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    She is running from him, just as animals run from their enemy while Apollo pleads that he loves her, thus cannot be an enemy. “Wretched that I am: I’m fearful that you’ll fall, brambles will tear your flesh because of me!” He insists that she slows down, afraid that she might fall, yet he does not stop chasing her. Apollo goes on to brag of his many talents, until finally he stops talking and begins to run faster, “He in hope and she in terror race.” Finally Daphne sees her father Peneus and she…

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    superior state; And from that ignorance proceeds thy hate” (Dryden). In this line Apollo believes and insinuates that Daphne should be proud that she is lusted after by a god and thus give up her virginity; he thinks he is worthier than a mortal man. Apollo is arrogant and entitled. However, Daphne refuses and begs to be turned into a laurel by the river god, who also happens to be her father, Peneus, in efforts to save herself from Apollo’s raging infatuation (Dryden). As Apollo attempts to…

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    Ovid's Metamorphoses

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    I'm in Love With a Tree? Ovid's Metamorphoses, contain light-hearted popular stories that have been providing people enjoyment since its circulation! Metamorphoses is the conglomeration of over two hundred tales written in the form of a lengthy poem. In these tales legendary gods and people, during the Romanian times, are seen magically shape-shifting/transforming into nature-like objects. The million dollar question here is whether it is possible to fall in love with an object. When it comes…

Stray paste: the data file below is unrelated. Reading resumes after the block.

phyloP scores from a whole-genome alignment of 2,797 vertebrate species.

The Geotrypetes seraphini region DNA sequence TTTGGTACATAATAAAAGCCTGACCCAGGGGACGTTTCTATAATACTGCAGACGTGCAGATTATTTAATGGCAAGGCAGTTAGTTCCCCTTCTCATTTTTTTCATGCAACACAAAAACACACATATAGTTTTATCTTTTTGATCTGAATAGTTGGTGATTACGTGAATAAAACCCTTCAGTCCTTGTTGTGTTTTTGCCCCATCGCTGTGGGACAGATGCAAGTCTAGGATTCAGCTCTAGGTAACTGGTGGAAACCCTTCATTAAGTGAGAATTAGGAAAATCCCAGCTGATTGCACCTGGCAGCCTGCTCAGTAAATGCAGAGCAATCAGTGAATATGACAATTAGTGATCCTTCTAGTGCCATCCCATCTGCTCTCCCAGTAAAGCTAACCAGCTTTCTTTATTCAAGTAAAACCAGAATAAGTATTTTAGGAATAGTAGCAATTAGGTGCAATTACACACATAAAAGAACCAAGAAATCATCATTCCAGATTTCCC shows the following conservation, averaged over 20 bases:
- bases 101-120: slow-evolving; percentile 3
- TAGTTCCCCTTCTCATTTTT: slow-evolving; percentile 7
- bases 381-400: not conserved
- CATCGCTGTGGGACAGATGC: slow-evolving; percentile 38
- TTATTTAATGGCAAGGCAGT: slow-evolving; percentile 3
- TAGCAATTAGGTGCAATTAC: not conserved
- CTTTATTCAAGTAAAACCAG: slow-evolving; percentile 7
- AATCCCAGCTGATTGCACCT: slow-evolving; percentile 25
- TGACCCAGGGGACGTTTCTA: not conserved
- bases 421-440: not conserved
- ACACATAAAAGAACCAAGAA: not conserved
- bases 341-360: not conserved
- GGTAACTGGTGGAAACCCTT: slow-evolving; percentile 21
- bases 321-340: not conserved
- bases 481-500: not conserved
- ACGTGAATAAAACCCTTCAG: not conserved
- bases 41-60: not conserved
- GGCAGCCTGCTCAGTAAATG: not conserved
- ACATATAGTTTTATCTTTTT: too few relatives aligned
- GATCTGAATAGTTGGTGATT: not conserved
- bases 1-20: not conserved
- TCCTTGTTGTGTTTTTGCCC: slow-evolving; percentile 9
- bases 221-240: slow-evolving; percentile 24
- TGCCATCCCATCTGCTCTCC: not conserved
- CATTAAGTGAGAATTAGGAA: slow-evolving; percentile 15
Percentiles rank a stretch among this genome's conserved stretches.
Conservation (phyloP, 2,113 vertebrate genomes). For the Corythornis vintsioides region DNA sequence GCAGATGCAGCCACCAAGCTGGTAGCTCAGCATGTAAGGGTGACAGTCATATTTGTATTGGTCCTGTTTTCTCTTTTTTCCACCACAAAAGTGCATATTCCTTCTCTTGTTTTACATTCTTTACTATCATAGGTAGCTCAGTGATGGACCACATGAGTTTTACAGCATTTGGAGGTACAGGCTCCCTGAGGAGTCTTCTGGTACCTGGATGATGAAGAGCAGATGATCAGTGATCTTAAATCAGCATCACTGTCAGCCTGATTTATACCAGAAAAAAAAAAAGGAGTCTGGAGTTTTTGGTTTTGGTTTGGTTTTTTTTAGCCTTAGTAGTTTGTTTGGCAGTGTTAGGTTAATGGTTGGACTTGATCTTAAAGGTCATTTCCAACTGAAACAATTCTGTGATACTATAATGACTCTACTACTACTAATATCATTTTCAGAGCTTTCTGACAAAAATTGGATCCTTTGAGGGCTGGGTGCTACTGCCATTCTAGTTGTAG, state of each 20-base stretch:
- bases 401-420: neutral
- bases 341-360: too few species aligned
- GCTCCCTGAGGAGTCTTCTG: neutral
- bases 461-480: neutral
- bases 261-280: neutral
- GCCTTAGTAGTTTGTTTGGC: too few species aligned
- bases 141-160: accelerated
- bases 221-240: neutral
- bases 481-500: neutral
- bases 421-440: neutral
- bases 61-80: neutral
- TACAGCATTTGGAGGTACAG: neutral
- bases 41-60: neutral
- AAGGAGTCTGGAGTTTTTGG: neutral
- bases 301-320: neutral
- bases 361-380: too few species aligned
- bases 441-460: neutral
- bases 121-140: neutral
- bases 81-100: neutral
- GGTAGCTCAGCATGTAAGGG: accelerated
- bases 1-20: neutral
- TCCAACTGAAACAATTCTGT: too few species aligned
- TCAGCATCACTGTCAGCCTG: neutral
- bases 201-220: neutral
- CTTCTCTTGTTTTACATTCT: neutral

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    transformed as a reward, while others as punishment for their actions. Ovid examines questions like how was the universe created and how certain animals and plants exist. He also suggests that love is a dangerous and somewhat destructive emotion, and that the god and goddesses felt strong attractions toward mortals which had more negative than positive outcomes. Ovid’s Apollo and Daphne is one of my favorite poems we’ve read in class, the poem states that Eros(Cupid) used two bows and shot…

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    Cupid Transformations

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    A reader then understands that there are no forces that can stop these transformations from occurring because change is inevitable. Continuing, Ovid tells the story of Apollo and Daphne. Apollo infuriates Cupid when they get into an argument. It began when Apollo asks Cupid why he would have a bow when it only “befits [his] brawn,” making Cupid outraged at the ridicule (Ovid 655). Cupid retaliates by shooting two arrows, one hitting Apollo and the other hitting Daphne. His vengeance causes “one…

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    god of love got very offended when Apollo made fun of his arrows because to Apollo they were tiny and didn’t look like could do any harm. So Cupid went to the top of Mount Parnassus and sat there and waited. As he saw Daphne, he shot on of his arrows at her, not harming her, and this made her very afraid. So she started running away out of fear. After that, Cupid pointed his arrow at Apollo making him fall in love with whomever he laid his eyes on. So, as Daphne was running away in fear, the…